The Richmond Folk Festival's expert booker, Josh Kohn of the National Council for the Traditional Arts, says that La Excelencia might just be the dark horse of the festival. “I guarantee people will love them,” he says. “If the audience doesn't have their jaws on the floor after they are done playing, I'll never program the festival again.”
Folks, that's certainty. Led by percussionists JosAc VAzquez CofresA- and JuliAn Silva, this young Afro-Latin band from New York City takes the salsa form back to its street-corner roots, incorporating political subject matter and infectious brass into a percussive brew that's intoxicating and oh, so easy to dance to. But in a Latin music industry that's adopted a more polished and stylized attitude, La Excelencia members are thought of as renegades for, among other things, wearing tennis shoes on stage.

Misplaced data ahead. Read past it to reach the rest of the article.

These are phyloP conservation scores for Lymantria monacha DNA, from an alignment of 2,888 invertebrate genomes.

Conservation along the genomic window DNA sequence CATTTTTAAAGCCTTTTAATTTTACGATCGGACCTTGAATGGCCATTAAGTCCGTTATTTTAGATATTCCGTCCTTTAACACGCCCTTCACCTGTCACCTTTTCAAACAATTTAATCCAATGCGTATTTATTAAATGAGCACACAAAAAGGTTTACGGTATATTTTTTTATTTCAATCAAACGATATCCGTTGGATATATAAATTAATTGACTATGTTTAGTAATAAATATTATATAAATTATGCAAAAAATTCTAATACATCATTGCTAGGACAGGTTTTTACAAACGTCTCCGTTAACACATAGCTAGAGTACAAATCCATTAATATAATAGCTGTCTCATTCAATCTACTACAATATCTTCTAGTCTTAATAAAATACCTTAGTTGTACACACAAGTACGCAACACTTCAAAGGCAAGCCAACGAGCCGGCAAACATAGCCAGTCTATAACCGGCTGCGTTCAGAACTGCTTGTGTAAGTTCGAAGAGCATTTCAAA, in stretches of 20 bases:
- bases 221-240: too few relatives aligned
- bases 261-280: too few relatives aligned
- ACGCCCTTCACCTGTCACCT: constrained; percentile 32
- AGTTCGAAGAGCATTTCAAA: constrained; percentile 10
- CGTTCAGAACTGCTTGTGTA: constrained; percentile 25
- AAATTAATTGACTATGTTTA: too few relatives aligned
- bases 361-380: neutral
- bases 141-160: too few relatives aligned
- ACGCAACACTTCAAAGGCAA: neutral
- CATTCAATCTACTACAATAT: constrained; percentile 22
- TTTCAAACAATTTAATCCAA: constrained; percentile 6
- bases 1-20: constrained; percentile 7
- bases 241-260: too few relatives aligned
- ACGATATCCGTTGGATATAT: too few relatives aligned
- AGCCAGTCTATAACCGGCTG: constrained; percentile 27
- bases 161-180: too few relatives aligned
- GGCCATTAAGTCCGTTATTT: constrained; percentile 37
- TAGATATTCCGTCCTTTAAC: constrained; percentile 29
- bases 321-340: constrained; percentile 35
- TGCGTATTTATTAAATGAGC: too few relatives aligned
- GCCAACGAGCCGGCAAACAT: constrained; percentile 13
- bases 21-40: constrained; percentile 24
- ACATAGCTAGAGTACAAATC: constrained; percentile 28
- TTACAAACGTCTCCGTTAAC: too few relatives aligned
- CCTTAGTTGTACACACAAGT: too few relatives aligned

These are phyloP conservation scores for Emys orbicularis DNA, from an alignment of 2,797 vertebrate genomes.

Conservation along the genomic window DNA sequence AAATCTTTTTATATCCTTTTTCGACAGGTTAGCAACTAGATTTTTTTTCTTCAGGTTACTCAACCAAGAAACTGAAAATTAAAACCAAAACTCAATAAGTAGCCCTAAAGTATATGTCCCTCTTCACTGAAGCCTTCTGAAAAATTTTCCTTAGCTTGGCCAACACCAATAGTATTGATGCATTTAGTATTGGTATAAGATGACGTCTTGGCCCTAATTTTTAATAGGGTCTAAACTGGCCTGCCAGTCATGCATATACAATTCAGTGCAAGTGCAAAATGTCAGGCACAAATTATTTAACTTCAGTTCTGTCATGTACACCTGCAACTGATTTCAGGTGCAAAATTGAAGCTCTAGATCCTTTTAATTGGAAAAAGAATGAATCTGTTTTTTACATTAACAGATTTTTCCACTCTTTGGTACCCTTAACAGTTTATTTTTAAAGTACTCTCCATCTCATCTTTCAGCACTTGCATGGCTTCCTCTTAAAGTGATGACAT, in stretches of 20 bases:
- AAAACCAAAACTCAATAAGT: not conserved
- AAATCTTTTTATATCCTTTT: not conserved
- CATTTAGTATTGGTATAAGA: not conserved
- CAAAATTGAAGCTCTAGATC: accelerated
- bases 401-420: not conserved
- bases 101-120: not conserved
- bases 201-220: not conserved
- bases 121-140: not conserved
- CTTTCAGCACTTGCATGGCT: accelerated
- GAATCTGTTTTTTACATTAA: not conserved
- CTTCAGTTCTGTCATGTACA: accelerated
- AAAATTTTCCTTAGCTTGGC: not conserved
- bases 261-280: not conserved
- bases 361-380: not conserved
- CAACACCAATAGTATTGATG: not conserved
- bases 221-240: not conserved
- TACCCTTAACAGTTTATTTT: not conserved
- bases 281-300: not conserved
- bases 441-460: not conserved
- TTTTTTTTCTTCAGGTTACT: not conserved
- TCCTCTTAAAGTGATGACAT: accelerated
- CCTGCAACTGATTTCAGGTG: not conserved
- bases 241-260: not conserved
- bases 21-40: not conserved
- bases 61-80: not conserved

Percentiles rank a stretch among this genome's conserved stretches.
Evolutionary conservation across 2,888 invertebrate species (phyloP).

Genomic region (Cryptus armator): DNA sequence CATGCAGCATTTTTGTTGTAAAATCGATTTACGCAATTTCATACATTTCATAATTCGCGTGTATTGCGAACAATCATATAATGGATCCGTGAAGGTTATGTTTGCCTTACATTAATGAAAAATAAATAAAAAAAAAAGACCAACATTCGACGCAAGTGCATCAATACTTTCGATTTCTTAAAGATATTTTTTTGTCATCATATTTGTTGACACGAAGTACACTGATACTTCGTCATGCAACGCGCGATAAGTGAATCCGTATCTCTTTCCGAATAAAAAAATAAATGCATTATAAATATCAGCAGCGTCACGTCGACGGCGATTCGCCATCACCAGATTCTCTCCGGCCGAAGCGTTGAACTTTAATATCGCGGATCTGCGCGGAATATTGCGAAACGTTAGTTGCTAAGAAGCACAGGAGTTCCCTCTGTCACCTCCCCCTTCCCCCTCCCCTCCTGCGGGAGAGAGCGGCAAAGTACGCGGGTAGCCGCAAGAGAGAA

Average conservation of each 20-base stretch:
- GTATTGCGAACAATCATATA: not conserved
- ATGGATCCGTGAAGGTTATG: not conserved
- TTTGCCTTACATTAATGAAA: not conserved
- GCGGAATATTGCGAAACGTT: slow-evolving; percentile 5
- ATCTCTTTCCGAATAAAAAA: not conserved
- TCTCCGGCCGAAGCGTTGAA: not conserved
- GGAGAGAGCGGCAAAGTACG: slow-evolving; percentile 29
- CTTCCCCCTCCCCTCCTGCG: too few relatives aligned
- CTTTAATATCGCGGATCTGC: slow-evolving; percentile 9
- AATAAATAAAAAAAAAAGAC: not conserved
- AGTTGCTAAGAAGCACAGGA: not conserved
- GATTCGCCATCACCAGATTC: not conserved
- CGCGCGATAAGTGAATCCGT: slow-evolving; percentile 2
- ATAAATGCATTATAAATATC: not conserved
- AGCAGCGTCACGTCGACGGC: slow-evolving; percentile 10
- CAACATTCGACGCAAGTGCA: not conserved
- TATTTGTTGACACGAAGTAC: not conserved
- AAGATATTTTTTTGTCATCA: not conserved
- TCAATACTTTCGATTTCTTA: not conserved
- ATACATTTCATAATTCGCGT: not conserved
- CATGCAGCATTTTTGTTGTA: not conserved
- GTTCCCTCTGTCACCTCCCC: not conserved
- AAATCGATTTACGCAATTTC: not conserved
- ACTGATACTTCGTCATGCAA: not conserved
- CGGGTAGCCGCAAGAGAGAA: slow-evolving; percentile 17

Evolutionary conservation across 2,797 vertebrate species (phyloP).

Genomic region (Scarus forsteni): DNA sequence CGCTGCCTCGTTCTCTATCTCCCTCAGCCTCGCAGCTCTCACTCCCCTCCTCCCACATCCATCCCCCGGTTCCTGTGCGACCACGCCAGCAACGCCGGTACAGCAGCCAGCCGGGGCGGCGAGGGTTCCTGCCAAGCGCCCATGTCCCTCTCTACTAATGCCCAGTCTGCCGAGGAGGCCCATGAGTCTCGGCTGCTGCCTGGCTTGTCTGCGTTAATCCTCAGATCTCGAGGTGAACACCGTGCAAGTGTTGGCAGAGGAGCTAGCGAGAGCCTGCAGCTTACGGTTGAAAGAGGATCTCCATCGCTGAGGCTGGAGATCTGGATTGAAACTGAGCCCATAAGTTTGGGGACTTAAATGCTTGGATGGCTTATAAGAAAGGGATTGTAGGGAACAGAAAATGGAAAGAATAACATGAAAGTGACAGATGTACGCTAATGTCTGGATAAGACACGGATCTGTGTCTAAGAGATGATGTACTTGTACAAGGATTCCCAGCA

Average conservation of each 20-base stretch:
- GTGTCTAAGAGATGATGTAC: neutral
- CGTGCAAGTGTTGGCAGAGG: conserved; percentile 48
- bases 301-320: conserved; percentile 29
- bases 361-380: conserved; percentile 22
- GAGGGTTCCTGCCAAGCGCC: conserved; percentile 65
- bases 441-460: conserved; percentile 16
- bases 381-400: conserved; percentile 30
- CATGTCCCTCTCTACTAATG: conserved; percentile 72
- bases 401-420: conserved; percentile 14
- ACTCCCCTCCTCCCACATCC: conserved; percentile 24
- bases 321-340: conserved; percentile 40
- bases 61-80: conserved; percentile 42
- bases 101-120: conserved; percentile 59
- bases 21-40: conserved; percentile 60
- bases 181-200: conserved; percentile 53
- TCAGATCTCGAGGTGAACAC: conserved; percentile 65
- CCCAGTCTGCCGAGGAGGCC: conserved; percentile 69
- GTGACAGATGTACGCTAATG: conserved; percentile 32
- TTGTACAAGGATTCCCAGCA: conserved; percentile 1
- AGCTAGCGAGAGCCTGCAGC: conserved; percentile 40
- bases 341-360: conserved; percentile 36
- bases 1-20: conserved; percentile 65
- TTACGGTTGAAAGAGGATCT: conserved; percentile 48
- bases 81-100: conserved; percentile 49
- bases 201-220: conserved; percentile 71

“We got tired of the kind of rules that were placed on us because we were salsa,” Silva recently told The New York Times. “We had to wear uniforms for the cover picture. We had to have the pretty-boy singers. They were telling us to write about this and not about that, to sing about love and not protest, to cut our hair, look sharp and sing to the women. JosAc and I just got fed up with it, and so we told the record label: ‘You know what? We're out, we're done, we don't want to be part of this.'”
The band puts out its own independent label CDs these days, and keeps winning over audiences for its inspiring blend of Afro-Cuban rhythms and take-charge showmanship. “It's going to be hard to follow La Excelencia,” Kohn says.